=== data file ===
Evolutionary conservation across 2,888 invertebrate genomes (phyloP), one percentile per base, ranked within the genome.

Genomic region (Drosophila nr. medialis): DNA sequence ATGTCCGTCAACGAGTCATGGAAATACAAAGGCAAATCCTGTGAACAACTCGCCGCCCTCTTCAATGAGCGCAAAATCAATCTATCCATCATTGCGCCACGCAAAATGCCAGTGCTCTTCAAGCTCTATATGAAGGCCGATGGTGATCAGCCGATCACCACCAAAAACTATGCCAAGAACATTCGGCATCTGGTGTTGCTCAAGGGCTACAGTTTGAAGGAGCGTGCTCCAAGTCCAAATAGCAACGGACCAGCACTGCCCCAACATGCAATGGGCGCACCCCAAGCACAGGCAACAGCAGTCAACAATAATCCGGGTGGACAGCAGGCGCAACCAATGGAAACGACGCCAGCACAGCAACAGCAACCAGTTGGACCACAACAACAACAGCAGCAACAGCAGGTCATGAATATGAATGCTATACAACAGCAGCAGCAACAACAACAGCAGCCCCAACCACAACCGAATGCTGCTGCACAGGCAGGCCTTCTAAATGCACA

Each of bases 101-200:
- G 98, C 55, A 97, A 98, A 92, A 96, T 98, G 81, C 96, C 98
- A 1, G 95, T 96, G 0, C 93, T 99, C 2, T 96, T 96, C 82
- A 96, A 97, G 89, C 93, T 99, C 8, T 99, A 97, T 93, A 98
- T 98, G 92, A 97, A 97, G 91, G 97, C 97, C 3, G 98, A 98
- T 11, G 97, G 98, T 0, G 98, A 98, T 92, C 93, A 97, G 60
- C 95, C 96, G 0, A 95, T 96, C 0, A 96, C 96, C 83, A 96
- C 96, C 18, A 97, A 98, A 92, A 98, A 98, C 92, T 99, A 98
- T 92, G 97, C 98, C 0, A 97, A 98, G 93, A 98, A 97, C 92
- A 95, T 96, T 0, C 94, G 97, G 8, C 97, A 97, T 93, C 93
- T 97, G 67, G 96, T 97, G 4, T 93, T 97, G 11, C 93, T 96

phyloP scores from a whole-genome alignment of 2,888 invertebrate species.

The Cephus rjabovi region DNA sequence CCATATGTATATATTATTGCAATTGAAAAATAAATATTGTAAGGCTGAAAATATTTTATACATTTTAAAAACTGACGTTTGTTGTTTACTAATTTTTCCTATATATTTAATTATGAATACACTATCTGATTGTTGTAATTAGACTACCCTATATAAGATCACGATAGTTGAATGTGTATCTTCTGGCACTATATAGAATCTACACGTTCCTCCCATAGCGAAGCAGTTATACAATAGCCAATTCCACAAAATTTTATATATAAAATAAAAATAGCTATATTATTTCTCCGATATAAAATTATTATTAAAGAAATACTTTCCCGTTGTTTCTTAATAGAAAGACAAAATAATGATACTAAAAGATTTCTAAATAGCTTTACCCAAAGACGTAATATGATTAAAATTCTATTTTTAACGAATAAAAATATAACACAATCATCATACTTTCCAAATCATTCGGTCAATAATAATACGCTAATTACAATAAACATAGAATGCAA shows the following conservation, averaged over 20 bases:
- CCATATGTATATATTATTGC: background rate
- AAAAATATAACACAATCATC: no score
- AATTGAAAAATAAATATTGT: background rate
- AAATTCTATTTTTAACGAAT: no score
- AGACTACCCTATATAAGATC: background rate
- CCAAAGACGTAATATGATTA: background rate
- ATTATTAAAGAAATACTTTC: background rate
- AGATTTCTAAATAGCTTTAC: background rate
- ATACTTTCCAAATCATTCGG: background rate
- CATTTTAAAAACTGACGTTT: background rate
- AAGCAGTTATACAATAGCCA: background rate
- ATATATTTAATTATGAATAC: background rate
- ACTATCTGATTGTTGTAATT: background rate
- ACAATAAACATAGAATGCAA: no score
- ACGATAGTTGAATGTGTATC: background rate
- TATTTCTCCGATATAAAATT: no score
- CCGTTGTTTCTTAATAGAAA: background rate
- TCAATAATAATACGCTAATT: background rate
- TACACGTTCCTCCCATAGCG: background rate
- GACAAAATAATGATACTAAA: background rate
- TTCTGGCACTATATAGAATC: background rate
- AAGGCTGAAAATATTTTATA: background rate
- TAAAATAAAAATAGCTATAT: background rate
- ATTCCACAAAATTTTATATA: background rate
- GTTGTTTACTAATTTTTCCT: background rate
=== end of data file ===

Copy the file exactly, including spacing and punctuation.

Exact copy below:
Evolutionary conservation across 2,888 invertebrate genomes (phyloP), one percentile per base, ranked within the genome.

Genomic region (Drosophila nr. medialis): DNA sequence ATGTCCGTCAACGAGTCATGGAAATACAAAGGCAAATCCTGTGAACAACTCGCCGCCCTCTTCAATGAGCGCAAAATCAATCTATCCATCATTGCGCCACGCAAAATGCCAGTGCTCTTCAAGCTCTATATGAAGGCCGATGGTGATCAGCCGATCACCACCAAAAACTATGCCAAGAACATTCGGCATCTGGTGTTGCTCAAGGGCTACAGTTTGAAGGAGCGTGCTCCAAGTCCAAATAGCAACGGACCAGCACTGCCCCAACATGCAATGGGCGCACCCCAAGCACAGGCAACAGCAGTCAACAATAATCCGGGTGGACAGCAGGCGCAACCAATGGAAACGACGCCAGCACAGCAACAGCAACCAGTTGGACCACAACAACAACAGCAGCAACAGCAGGTCATGAATATGAATGCTATACAACAGCAGCAGCAACAACAACAGCAGCCCCAACCACAACCGAATGCTGCTGCACAGGCAGGCCTTCTAAATGCACA

Each of bases 101-200:
- G 98, C 55, A 97, A 98, A 92, A 96, T 98, G 81, C 96, C 98
- A 1, G 95, T 96, G 0, C 93, T 99, C 2, T 96, T 96, C 82
- A 96, A 97, G 89, C 93, T 99, C 8, T 99, A 97, T 93, A 98
- T 98, G 92, A 97, A 97, G 91, G 97, C 97, C 3, G 98, A 98
- T 11, G 97, G 98, T 0, G 98, A 98, T 92, C 93, A 97, G 60
- C 95, C 96, G 0, A 95, T 96, C 0, A 96, C 96, C 83, A 96
- C 96, C 18, A 97, A 98, A 92, A 98, A 98, C 92, T 99, A 98
- T 92, G 97, C 98, C 0, A 97, A 98, G 93, A 98, A 97, C 92
- A 95, T 96, T 0, C 94, G 97, G 8, C 97, A 97, T 93, C 93
- T 97, G 67, G 96, T 97, G 4, T 93, T 97, G 11, C 93, T 96

phyloP scores from a whole-genome alignment of 2,888 invertebrate species.

The Cephus rjabovi region DNA sequence CCATATGTATATATTATTGCAATTGAAAAATAAATATTGTAAGGCTGAAAATATTTTATACATTTTAAAAACTGACGTTTGTTGTTTACTAATTTTTCCTATATATTTAATTATGAATACACTATCTGATTGTTGTAATTAGACTACCCTATATAAGATCACGATAGTTGAATGTGTATCTTCTGGCACTATATAGAATCTACACGTTCCTCCCATAGCGAAGCAGTTATACAATAGCCAATTCCACAAAATTTTATATATAAAATAAAAATAGCTATATTATTTCTCCGATATAAAATTATTATTAAAGAAATACTTTCCCGTTGTTTCTTAATAGAAAGACAAAATAATGATACTAAAAGATTTCTAAATAGCTTTACCCAAAGACGTAATATGATTAAAATTCTATTTTTAACGAATAAAAATATAACACAATCATCATACTTTCCAAATCATTCGGTCAATAATAATACGCTAATTACAATAAACATAGAATGCAA shows the following conservation, averaged over 20 bases:
- CCATATGTATATATTATTGC: background rate
- AAAAATATAACACAATCATC: no score
- AATTGAAAAATAAATATTGT: background rate
- AAATTCTATTTTTAACGAAT: no score
- AGACTACCCTATATAAGATC: background rate
- CCAAAGACGTAATATGATTA: background rate
- ATTATTAAAGAAATACTTTC: background rate
- AGATTTCTAAATAGCTTTAC: background rate
- ATACTTTCCAAATCATTCGG: background rate
- CATTTTAAAAACTGACGTTT: background rate
- AAGCAGTTATACAATAGCCA: background rate
- ATATATTTAATTATGAATAC: background rate
- ACTATCTGATTGTTGTAATT: background rate
- ACAATAAACATAGAATGCAA: no score
- ACGATAGTTGAATGTGTATC: background rate
- TATTTCTCCGATATAAAATT: no score
- CCGTTGTTTCTTAATAGAAA: background rate
- TCAATAATAATACGCTAATT: background rate
- TACACGTTCCTCCCATAGCG: background rate
- GACAAAATAATGATACTAAA: background rate
- TTCTGGCACTATATAGAATC: background rate
- AAGGCTGAAAATATTTTATA: background rate
- TAAAATAAAAATAGCTATAT: background rate
- ATTCCACAAAATTTTATATA: background rate
- GTTGTTTACTAATTTTTCCT: background rate